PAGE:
Pursuits of Happiness: HomebrewingDecember 23, 2019
Editor's Note: This is the first in a series of stories exploring people's pastimes and the joys the hobbies bring.
By JONATHAN SAXON
HOLLAND — Rob Meiring is his name, and homebrewing is his game.
But it wasn’t always like that. He dabbled in it as a kid, helping his neighbors cook up their own batches (he swears he never had any), and it taught him the basics of the homebrewing process.
“You ask questions as a kid because you’re curious,” Meiring said. “They did it using an old porcelain crock and a light underneath of it. They would cook it for a couple of days, then bottle it and let it sit for a month or so before it was ready to drink.”
Meiring’s itch came back when some friends of his started brewing, and he would head over to their homes to see how it’s done and sample the final product. Five years ago, he decided to apply what he had learned and see what kind of magic he could whip up himself.
He started with a 5-gallon pot, a heat source and the ingredients that came with whatever extract kit he was using. As he gained more brewing experience, he began adding different equipment and more raw ingredients so he could brew in a manner that was closer to how the professionals do it.
Today, he has a layout in his Holland basement that looks like a small laboratory, with all the tubes, instruments and mechanisms he uses. His preferred homebrew method is a three-vessel brewing system, which features a hot liquor tank, mash tun and boiling kettle.
The process starts with Meiring filling up his hot liquor tank with water while at the same time measuring the grains he’ll use for the batch. He dumps the grains into the mill for crushing before they go into the mash tun with the heated water from the hot liquor tank, which extracts sugar from the grains. Once that process runs its course, the concoction moves to the boil kettle where the hops are added for bittering, aroma and the like. The mixture is then cooled so yeast can be added before it’s sealed up for fermentation, which takes about two weeks. At that point the beer is either kegged or bottled, which adds anywhere between a week and a month’s time before it’s consumed.
Throughout the process Meiring takes the role of the doting scientist as he measures temperatures, sugar levels and alcohol ratios to ensure the brewing is happening according to plan.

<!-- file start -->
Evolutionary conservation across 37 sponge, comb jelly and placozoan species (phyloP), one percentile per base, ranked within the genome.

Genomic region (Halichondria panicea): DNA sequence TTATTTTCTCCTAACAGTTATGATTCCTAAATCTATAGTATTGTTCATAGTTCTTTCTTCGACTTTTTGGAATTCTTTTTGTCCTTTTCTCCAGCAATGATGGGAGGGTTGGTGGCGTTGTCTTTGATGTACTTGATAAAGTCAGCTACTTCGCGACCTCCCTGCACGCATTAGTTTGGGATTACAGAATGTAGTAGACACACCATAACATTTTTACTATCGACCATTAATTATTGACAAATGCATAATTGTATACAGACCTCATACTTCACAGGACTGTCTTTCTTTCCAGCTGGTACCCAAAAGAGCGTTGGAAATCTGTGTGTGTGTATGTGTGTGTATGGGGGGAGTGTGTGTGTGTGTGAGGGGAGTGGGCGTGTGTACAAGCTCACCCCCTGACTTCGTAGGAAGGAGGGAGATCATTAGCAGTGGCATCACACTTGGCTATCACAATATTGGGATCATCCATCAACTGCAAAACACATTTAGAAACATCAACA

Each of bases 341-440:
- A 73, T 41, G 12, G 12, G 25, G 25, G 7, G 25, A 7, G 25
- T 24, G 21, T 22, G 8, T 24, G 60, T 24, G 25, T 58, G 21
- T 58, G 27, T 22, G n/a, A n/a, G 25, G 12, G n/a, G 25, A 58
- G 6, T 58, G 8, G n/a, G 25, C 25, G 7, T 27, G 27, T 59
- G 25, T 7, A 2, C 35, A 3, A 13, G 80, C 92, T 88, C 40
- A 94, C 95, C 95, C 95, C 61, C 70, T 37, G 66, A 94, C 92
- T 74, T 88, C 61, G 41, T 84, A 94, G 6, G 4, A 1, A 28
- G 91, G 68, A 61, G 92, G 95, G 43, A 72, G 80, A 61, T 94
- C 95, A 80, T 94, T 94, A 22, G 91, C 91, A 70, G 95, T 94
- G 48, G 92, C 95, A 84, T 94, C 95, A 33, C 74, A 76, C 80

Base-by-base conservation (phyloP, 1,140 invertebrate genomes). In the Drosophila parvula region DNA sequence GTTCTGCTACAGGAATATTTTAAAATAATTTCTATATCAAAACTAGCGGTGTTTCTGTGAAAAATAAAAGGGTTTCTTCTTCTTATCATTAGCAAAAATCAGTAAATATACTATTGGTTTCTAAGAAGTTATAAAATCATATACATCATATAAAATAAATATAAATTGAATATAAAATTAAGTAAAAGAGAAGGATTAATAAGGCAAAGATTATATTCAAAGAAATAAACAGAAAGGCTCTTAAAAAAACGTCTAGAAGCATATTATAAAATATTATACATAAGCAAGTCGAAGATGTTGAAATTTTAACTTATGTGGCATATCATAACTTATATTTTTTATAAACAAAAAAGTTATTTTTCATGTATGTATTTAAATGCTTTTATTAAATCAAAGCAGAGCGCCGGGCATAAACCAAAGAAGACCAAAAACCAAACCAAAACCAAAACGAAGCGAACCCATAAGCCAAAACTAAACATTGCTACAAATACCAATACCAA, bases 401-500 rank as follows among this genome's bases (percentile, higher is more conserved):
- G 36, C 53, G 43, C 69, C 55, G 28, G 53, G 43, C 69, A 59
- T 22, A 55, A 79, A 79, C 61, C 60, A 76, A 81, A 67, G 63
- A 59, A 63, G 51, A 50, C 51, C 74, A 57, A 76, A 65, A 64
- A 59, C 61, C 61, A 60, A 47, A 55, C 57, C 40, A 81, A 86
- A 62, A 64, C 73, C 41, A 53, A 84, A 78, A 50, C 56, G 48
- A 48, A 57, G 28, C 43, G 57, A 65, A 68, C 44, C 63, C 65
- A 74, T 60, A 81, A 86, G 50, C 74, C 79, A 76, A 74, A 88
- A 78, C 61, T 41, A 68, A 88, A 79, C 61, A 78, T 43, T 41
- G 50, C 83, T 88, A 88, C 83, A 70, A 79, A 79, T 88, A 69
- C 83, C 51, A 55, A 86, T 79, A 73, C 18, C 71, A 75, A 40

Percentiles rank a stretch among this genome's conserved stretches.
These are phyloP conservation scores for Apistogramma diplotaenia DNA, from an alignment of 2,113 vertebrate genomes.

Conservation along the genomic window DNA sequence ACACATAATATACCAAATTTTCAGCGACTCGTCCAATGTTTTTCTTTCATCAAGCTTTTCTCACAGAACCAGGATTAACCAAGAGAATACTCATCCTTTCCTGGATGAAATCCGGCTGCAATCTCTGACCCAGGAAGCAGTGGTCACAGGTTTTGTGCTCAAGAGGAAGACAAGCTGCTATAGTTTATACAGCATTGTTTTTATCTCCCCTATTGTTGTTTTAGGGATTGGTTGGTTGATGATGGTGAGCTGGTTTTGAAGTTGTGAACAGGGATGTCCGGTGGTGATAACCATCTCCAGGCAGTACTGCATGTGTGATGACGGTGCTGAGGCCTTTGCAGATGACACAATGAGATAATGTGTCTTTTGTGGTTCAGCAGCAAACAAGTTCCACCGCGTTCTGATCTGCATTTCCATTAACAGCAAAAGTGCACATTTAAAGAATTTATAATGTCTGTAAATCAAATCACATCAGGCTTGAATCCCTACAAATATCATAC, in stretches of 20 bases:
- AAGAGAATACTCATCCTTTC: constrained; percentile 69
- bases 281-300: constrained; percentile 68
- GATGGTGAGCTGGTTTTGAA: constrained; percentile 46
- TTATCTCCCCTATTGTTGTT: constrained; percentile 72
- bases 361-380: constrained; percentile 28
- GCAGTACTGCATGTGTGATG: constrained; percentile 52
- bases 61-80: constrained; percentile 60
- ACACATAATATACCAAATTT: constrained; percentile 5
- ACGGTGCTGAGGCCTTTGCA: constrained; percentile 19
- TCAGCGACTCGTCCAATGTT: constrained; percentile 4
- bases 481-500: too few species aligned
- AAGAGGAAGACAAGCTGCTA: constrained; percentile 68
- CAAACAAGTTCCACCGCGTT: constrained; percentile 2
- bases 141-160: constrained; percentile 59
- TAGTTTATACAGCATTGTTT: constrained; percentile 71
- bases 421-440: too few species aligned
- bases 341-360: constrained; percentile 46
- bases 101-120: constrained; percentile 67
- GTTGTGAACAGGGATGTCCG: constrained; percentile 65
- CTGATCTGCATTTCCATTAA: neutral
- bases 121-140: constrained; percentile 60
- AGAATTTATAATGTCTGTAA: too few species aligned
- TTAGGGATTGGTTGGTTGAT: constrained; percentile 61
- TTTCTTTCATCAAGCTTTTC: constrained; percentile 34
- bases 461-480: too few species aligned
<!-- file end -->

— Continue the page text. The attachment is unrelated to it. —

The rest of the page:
“I didn’t realize I like chemistry so much before I started making beer,” he said.
He isn’t alone in his love for this particular type of chemistry. He’s part of the Dubois County Suds Club, a collection of beer enthusiasts who gather to fellowship in their shared love for the brew. Many of the members also homebrew, and they use meetings to share tips, swap recipes or work out issues that get in the way of making the best beer possible. However, it’s not required for individuals to be homebrewers to join; the club is open to anyone who considers themselves a brew connoisseur.
“We’re learning about beer, in general,” Meiring said. “It comes from way back, and it’s just evolved over time. We’re trying to do different things to get people interested and coming to talk about it. If you like beer, we’re interested in having you as a member.”
But beyond just a place to share his love of beer with like-minded individuals, Meiring also found solace in the Suds Club when he and his wife Jill experienced a house fire that gutted their home and killed their two dogs almost three years ago. Club members took up a collection to help with repairs, and offered other kinds of support as the Meirings worked to get back on their feet.
It’s cliche, but when it comes to beer, sharing is caring. And, as the Suds Club demonstrated to the Meiring family, that notion extends far past whatever swill its members cultivate in their hoppy lairs.
“The Suds Club was very supportive,” he said. “They helped out any way they could: giving us a little money, making us a meal or anything like that. That’s why I love being a part of it.”
On a personal note, sharing his passion for homebrewing motivates Meiring to keep the hoppy times in his basement going, and as long as people like it, he’ll keep on working in the lab to see what magic he can make with his grains and tanks.
“Having friends, family and club members taste it, and seeing that people really like it just makes me want to make more,” he said. “You do something well that other people can enjoy, [it] makes you want to keep doing it.”
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